|Man Without Qualities|
Thursday, May 30, 2002
Max Power notes that the Supreme Court has agreed to review the Ninth Circuit case US v Recio. I agree that a 9-0 reversal of the disgraceful Ninth Circuit opinion is to be expected. The Ninth Circuit held that where a co-conspirator joins an ongoing criminal conspiracy which has been legitimately disrupted by law enforcement officials, the co-conspirator may escape conviction for conspiracy by arguing that it was impossible for him to "join" the conspiracy because it had ceased to exist. This particular piece of legal doggerel has been around - and been judicially rejected - for a long time. The issue is a perennial favorite of law professors for their criminal law class exams. Put another way: The Ninth Circuit knew a lot better than to perpetrate the decision it did.
But Recio does not stand by itself - it is only the most recent in a decades-long litany of disruptive, willful and incompetent decisions by the Ninth Circuit. Indeed, with some exceptional luminaries - such as Judge Alex Kozinski - the Ninth Circuit has for many years been a huge embarrassment to the Federal Court system. In a given year the Supreme Court may review about 25 Ninth Circuit decisions - typically reversing more than 20 of them. Where the Ninth Circuit and another Federal Circuit disagree on a given issue, the Ninth Circuit view is rarely found to be the correct one by the Supreme Court. The problem goes way beyond mere incompetence in the Ninth Circuit.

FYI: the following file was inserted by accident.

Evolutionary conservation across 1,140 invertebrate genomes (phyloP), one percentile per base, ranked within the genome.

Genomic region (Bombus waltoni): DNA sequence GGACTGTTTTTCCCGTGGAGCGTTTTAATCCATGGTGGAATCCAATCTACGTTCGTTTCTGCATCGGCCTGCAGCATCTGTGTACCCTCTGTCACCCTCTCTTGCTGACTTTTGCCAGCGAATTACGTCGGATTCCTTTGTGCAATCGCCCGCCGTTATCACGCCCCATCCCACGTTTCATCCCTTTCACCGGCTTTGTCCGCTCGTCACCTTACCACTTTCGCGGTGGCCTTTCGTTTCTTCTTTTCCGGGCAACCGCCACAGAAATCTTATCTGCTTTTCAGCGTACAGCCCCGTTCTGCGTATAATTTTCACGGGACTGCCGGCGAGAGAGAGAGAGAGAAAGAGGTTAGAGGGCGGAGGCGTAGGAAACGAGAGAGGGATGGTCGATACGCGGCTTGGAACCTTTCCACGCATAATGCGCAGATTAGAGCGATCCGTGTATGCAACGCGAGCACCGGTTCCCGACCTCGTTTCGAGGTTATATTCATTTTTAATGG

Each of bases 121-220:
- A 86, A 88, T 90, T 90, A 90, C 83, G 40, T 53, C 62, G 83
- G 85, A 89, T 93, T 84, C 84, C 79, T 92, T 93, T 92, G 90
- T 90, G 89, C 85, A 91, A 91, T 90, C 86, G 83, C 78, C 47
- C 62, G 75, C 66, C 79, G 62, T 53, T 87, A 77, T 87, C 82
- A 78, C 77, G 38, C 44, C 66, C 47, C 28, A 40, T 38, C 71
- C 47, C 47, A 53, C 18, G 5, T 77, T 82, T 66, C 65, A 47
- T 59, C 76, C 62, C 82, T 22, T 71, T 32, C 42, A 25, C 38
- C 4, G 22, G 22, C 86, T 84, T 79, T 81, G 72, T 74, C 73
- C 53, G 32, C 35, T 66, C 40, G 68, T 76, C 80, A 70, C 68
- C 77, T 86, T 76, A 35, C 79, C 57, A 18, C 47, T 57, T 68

What can be done? Obviously, the most important thing is the rapid appointment of competent judges committed to following Supreme Court precedent and Congressional statutory language. The Senate - and especially Senators Boxer and Feinstein - bear a huge responsibility for this mess by bottling up judicial appointments on partisan grounds.
But until the problem is fixed, I believe the Supreme Court should promulgate a rule absolutely prohibiting the use of Ninth Circuit precedent outside the Ninth Circuit, unless the Supreme Court has specifically released the particular Ninth Circuit case to be used as circuit court precedent. That is, the Supreme Court should prohibit lawyers from citing to un-released Ninth Circuit precedent in any document filed with the Supreme Court or in any federal court outside the Ninth Circuit. Once the Supreme Court has released a particular Ninth Circuit case, it could be cited to the extent any case from any other circuit court is cited - but release would not confer any additional Supreme Court imprimatur on the released case.
The federal courts already employ a two-tiered system of "published" and "unpublished" opinions. Unpublished opinions of the Circuit Courts may not be cited as precedent - but are genuine, binding decisions in their particular cases. This two-tiered system recognizes that the quality of unpublished opinions as precedent is just not up to the standards of what federal courts expect to see in cited precedent. The above suggestion would essentially "de-publish" all Ninth Circuit opinions outside the Ninth Circuit - which would similarly recognize that Ninth circuit opinions are generally just not up to the standards of what federal courts expect to see in cited precedent.
The Supreme Court could adopt procedures for releasing opinions that filter for quality. For example, an opinion written by Judge Kozinski would be released as a matter of routine, while an opinion by Judge Reinhardt would be presumptively unreleasable until reviewed closely by a Supreme Court clerk, who would make a recommendation to a designated Supreme Court Justice for decision as to its release.
This system might help contain the Ninth Circuit decay.
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